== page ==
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Mt Laurel State Park – Mt. Laurel, NJ
7
The Good

One big ol' hill

The Could Be Better

Trails don't really go anywhere.

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By itself, not worth a drive. With the Farmer’s Hall and Meeting House to see right next door, worth a drive if you’re in the area. If you check it out and find trails on the other side, let me know!

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White Trail – Mount Laurel State Park – Mt Laurel, Burlington County, NJ

Distance: Lost the trail a bit, went 0.6 miles.
Type: Loop
Difficulty: 4 of 10.

Terrain – Woods and a big ol’ hill

Trailheads –Trailhead is located in the parking lot of the old Mount Laurel Farmer’s Hall (currently the historical society) at the intersection of Moorestown – Mt Laurel Road and Hainesport- Mt. Laurel Road.  It’s located directly behind the handicapped spot.

Markings – White trail markers.  These are sometimes not in line with the trail, can be lost at some points, and head off through the woods at random with no sign of an actual trail at other points.  Luckily, the park just isn’t that big.

Trail marker.

Trail marker.

Description:  I used to drive past this park twice a week while working in Moorestown.  I always admired the meeting house and the old grange hall, but ignored Mount Laurel from which the township gets it’s name.  It’s not labeled, and if not for the state park signs on the trees, I would assume it’s green acres land.  Because the temperature went down 2 degrees on Saturday (from a high of 306 degrees earlier in the week), I decided to check it out on my way home from a princess birthday party (seriously).



See?

See?

The park is tiny.  It has no ranger station, no facilities, not even a sign board or a map, online or off.  It’s not listed on the New Jersey state parks website.  There is no website that mentions it really at all.  Alas, you can still be its friend on facebook.

The trail starts in the parking lot.  It heads left into the woods, paralleling the road.  It’s a nice little patch of woods, but you can see the road and other houses all through the stretch.  The trail then cuts back on itself and heads through more flat.  It then takes a sharp left and heads up the “mountain” at an angle.  It’s a healthy climb, especially when it’s 94 degrees.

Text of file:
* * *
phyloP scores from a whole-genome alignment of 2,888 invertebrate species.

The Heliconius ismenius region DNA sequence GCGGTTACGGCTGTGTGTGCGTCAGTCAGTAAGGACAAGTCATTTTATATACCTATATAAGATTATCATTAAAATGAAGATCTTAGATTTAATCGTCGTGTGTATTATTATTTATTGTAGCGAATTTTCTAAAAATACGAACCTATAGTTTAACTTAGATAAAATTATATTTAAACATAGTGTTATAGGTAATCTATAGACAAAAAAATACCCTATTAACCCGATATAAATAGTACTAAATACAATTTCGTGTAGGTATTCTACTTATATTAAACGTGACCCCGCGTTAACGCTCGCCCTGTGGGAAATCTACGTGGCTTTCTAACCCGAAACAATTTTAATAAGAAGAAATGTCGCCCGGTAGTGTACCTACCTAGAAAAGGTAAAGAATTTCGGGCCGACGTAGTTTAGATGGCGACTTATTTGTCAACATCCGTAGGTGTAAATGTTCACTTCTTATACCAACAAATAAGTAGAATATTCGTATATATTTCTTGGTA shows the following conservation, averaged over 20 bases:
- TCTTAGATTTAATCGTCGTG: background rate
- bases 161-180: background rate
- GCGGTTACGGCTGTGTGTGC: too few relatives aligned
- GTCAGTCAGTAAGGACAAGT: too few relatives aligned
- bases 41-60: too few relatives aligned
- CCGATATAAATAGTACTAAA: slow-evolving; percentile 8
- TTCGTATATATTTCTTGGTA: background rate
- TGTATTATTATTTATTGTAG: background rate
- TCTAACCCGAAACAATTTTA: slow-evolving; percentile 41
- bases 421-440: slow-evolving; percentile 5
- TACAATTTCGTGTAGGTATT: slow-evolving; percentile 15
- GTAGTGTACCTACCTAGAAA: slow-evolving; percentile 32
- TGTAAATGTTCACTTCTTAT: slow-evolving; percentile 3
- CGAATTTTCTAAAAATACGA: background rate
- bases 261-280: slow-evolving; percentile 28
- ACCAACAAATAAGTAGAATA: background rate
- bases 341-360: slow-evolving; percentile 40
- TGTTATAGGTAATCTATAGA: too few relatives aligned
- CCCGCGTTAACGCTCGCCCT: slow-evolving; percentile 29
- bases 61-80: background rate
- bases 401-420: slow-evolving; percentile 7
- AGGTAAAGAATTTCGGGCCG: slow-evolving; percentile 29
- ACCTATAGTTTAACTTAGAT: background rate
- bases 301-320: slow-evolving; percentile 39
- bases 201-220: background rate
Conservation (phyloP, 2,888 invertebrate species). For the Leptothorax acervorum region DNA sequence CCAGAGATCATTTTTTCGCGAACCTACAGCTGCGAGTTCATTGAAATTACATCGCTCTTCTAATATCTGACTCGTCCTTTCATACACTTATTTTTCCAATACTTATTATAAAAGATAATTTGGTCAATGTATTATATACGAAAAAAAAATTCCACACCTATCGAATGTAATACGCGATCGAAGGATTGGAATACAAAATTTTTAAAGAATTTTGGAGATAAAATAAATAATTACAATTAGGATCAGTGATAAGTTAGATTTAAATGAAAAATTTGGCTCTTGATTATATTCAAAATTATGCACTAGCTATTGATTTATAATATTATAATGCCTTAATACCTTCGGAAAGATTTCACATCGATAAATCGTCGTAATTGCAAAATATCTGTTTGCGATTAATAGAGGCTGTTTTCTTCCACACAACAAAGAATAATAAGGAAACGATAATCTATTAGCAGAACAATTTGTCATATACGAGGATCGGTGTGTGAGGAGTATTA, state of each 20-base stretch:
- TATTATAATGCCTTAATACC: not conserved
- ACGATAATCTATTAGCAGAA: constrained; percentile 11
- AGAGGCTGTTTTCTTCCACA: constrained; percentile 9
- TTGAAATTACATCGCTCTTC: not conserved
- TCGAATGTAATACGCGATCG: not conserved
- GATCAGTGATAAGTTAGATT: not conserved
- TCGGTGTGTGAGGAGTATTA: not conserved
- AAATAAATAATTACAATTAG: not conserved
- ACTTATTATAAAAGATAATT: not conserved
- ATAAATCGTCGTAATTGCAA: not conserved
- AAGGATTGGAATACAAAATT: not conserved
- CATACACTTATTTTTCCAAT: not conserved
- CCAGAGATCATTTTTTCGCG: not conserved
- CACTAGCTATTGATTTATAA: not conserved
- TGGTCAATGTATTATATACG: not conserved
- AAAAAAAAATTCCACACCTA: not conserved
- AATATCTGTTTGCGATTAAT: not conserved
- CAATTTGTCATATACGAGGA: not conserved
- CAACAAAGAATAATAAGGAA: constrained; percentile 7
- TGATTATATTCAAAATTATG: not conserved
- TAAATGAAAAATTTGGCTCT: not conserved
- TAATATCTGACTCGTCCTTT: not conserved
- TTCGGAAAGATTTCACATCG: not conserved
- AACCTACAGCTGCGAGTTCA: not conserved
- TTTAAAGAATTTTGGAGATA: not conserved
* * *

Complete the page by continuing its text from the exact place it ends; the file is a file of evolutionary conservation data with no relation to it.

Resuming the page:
IMG_1662

There isn’t much a view at the top of this hill, but you will find a super tall radio tower.  The trail kinda goes around it, I think.  I’m not sure, I lost it again.  The tower is cool though.

Top of the mountain. Thanks US Geologic Survey.

Top of the mountain. Thanks US Geologic Survey.

Radio tower!

Radio tower!

IMG_1666

Looking down from the top.

Looking down from the top.

The trail goes downhill again where, you guessed it, I lost it.  I then kinda found it.  Then it went downhill where there didn’t appear to be any trail, so I walked ten feet further to the service road for the radio tower.  The heads the rest of the way downhill to the parking lot.

Near the bottom of the service road, an unblazed trail splits off and follows the road past the Evesham Friends Meeting House.  I followed this trail for a bit, but then turned back, as I had started this hot day with three swallows of hot car water.  There is a little more of the park on the other side, I’ll have to stop next time I’m driving past and check out the other side.

Anchor partway down the hill.

Anchor partway down the hill.

Nearby – Don’t miss in the area: the Farmer’s Hall dates from the 1860s and served for a long time as the town hall.  Across the street is the Evesham Friend’s Meeting House.  It dates from 1760 and once housed General Clinton’s redcoats during the Revolutionary War.

Farmer's Hall (park behind it).

Farmer’s Hall (park behind it).

Evesham Friends Meeting House.

Evesham Friends Meeting House.

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7 Comments
  • Mad
    September 22, 2013 at 1:09 pm

    Thanks! I was going to drive about 20 miles to it today, however, I have just changed my mind and will find another place. Thanks again.

  • Jane Hall Nyman
    September 8, 2016 at 8:46 pm

    Lots of memories growing up down the road …sledding, hiking etc.

  • Shann
    September 8, 2016 at 9:02 pm

    I’m going to have to verify but I’ve been told by a few people that the first settlers to mt. Laurel set up in a cave on top of this mt. Anyone else know of this?

    • Jane Hall Nyman
      September 9, 2016 at 5:31 pm

      We used to see a place we thought was a cave the Indians lived in. I’ll have to see what I can find out about that.

  • Joanne Herron
    September 8, 2016 at 9:46 pm

    I grew up in Mt. Laurel. In fact, right across the street from the Town Hall. My parents home is still there, my Mom, who is 93, still lives there.
    Growing up, the Town Hall was the Police Station, & jail. That was in the late 1950’s. We used to play on the hill all time. When it snowed, it was the best place to go sledding, it was packed. You could sled from the very top of the hill, all the way down & into the street!!! Those were the days!

  • September 10, 2016 at 8:10 pm

    Thank you everyone for sharing your stories the last few days! I’m facinated with the talk of a cave!

  • robert E. ball
    October 18, 2016 at 3:56 pm

    New to Mt Laurel. Tried Rancoccas St. Prk.. Wonderful hike after you battle the monster pot holes on approach. On our way to Mt. Laurel St. Park.Today.

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